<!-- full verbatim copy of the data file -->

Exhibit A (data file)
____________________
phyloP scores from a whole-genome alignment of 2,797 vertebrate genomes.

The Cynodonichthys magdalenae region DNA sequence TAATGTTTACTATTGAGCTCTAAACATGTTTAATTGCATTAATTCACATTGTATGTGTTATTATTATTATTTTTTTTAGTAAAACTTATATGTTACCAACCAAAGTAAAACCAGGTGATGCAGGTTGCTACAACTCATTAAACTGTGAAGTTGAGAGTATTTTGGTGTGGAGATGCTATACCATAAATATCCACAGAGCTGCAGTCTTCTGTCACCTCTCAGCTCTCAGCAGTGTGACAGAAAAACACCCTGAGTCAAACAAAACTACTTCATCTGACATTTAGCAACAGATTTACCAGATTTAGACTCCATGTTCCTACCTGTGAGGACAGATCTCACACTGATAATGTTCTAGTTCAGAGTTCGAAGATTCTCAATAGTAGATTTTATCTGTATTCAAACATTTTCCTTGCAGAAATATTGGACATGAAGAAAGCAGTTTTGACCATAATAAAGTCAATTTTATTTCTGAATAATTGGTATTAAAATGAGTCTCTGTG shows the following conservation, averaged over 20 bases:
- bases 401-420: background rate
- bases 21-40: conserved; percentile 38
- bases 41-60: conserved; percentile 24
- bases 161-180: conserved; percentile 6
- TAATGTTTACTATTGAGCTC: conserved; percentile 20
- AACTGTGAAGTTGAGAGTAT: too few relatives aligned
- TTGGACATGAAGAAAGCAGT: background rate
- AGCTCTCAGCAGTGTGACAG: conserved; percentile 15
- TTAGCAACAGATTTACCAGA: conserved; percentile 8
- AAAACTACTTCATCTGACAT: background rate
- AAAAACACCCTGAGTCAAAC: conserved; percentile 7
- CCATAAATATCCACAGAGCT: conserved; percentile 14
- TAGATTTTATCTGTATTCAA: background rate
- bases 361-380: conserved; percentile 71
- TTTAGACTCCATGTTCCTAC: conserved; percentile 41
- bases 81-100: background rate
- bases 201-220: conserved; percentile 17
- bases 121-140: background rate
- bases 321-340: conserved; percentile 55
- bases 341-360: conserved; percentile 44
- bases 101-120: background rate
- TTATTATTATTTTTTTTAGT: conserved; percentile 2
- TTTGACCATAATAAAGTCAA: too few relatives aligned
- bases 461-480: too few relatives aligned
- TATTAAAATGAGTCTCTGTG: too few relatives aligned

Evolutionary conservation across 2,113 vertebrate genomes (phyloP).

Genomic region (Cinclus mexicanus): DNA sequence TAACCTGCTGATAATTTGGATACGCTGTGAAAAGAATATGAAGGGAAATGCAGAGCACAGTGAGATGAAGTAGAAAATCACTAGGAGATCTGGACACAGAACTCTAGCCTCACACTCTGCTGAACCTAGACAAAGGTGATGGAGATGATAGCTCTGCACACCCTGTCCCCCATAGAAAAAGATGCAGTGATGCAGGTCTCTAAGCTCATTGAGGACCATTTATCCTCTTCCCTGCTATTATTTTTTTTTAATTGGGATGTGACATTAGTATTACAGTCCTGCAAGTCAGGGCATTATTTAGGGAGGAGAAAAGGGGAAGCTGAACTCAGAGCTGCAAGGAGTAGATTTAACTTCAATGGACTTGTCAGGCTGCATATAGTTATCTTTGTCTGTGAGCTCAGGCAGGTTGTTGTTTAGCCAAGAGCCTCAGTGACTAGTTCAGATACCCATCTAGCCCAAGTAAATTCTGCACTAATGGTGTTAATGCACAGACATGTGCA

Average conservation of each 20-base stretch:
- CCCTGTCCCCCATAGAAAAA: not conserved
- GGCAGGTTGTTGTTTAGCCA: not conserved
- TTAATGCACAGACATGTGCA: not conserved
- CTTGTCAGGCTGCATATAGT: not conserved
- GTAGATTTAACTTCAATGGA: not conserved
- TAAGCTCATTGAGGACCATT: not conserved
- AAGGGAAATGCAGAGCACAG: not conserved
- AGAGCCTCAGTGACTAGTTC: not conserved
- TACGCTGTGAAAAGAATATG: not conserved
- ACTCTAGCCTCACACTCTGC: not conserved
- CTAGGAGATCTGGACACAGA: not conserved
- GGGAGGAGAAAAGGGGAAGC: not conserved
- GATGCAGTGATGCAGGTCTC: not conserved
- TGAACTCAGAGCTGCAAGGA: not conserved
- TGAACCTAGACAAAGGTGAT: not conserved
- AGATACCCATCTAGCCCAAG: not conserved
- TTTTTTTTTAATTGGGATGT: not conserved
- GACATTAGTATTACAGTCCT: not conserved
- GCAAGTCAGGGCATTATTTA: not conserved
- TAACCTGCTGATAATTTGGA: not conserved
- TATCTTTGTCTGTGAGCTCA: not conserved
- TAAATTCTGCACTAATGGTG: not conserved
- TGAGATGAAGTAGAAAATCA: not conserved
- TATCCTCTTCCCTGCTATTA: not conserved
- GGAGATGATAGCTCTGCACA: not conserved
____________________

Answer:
phyloP scores from a whole-genome alignment of 2,797 vertebrate genomes.

The Cynodonichthys magdalenae region DNA sequence TAATGTTTACTATTGAGCTCTAAACATGTTTAATTGCATTAATTCACATTGTATGTGTTATTATTATTATTTTTTTTAGTAAAACTTATATGTTACCAACCAAAGTAAAACCAGGTGATGCAGGTTGCTACAACTCATTAAACTGTGAAGTTGAGAGTATTTTGGTGTGGAGATGCTATACCATAAATATCCACAGAGCTGCAGTCTTCTGTCACCTCTCAGCTCTCAGCAGTGTGACAGAAAAACACCCTGAGTCAAACAAAACTACTTCATCTGACATTTAGCAACAGATTTACCAGATTTAGACTCCATGTTCCTACCTGTGAGGACAGATCTCACACTGATAATGTTCTAGTTCAGAGTTCGAAGATTCTCAATAGTAGATTTTATCTGTATTCAAACATTTTCCTTGCAGAAATATTGGACATGAAGAAAGCAGTTTTGACCATAATAAAGTCAATTTTATTTCTGAATAATTGGTATTAAAATGAGTCTCTGTG shows the following conservation, averaged over 20 bases:
- bases 401-420: background rate
- bases 21-40: conserved; percentile 38
- bases 41-60: conserved; percentile 24
- bases 161-180: conserved; percentile 6
- TAATGTTTACTATTGAGCTC: conserved; percentile 20
- AACTGTGAAGTTGAGAGTAT: too few relatives aligned
- TTGGACATGAAGAAAGCAGT: background rate
- AGCTCTCAGCAGTGTGACAG: conserved; percentile 15
- TTAGCAACAGATTTACCAGA: conserved; percentile 8
- AAAACTACTTCATCTGACAT: background rate
- AAAAACACCCTGAGTCAAAC: conserved; percentile 7
- CCATAAATATCCACAGAGCT: conserved; percentile 14
- TAGATTTTATCTGTATTCAA: background rate
- bases 361-380: conserved; percentile 71
- TTTAGACTCCATGTTCCTAC: conserved; percentile 41
- bases 81-100: background rate
- bases 201-220: conserved; percentile 17
- bases 121-140: background rate
- bases 321-340: conserved; percentile 55
- bases 341-360: conserved; percentile 44
- bases 101-120: background rate
- TTATTATTATTTTTTTTAGT: conserved; percentile 2
- TTTGACCATAATAAAGTCAA: too few relatives aligned
- bases 461-480: too few relatives aligned
- TATTAAAATGAGTCTCTGTG: too few relatives aligned

Evolutionary conservation across 2,113 vertebrate genomes (phyloP).

Genomic region (Cinclus mexicanus): DNA sequence TAACCTGCTGATAATTTGGATACGCTGTGAAAAGAATATGAAGGGAAATGCAGAGCACAGTGAGATGAAGTAGAAAATCACTAGGAGATCTGGACACAGAACTCTAGCCTCACACTCTGCTGAACCTAGACAAAGGTGATGGAGATGATAGCTCTGCACACCCTGTCCCCCATAGAAAAAGATGCAGTGATGCAGGTCTCTAAGCTCATTGAGGACCATTTATCCTCTTCCCTGCTATTATTTTTTTTTAATTGGGATGTGACATTAGTATTACAGTCCTGCAAGTCAGGGCATTATTTAGGGAGGAGAAAAGGGGAAGCTGAACTCAGAGCTGCAAGGAGTAGATTTAACTTCAATGGACTTGTCAGGCTGCATATAGTTATCTTTGTCTGTGAGCTCAGGCAGGTTGTTGTTTAGCCAAGAGCCTCAGTGACTAGTTCAGATACCCATCTAGCCCAAGTAAATTCTGCACTAATGGTGTTAATGCACAGACATGTGCA

Average conservation of each 20-base stretch:
- CCCTGTCCCCCATAGAAAAA: not conserved
- GGCAGGTTGTTGTTTAGCCA: not conserved
- TTAATGCACAGACATGTGCA: not conserved
- CTTGTCAGGCTGCATATAGT: not conserved
- GTAGATTTAACTTCAATGGA: not conserved
- TAAGCTCATTGAGGACCATT: not conserved
- AAGGGAAATGCAGAGCACAG: not conserved
- AGAGCCTCAGTGACTAGTTC: not conserved
- TACGCTGTGAAAAGAATATG: not conserved
- ACTCTAGCCTCACACTCTGC: not conserved
- CTAGGAGATCTGGACACAGA: not conserved
- GGGAGGAGAAAAGGGGAAGC: not conserved
- GATGCAGTGATGCAGGTCTC: not conserved
- TGAACTCAGAGCTGCAAGGA: not conserved
- TGAACCTAGACAAAGGTGAT: not conserved
- AGATACCCATCTAGCCCAAG: not conserved
- TTTTTTTTTAATTGGGATGT: not conserved
- GACATTAGTATTACAGTCCT: not conserved
- GCAAGTCAGGGCATTATTTA: not conserved
- TAACCTGCTGATAATTTGGA: not conserved
- TATCTTTGTCTGTGAGCTCA: not conserved
- TAAATTCTGCACTAATGGTG: not conserved
- TGAGATGAAGTAGAAAATCA: not conserved
- TATCCTCTTCCCTGCTATTA: not conserved
- GGAGATGATAGCTCTGCACA: not conserved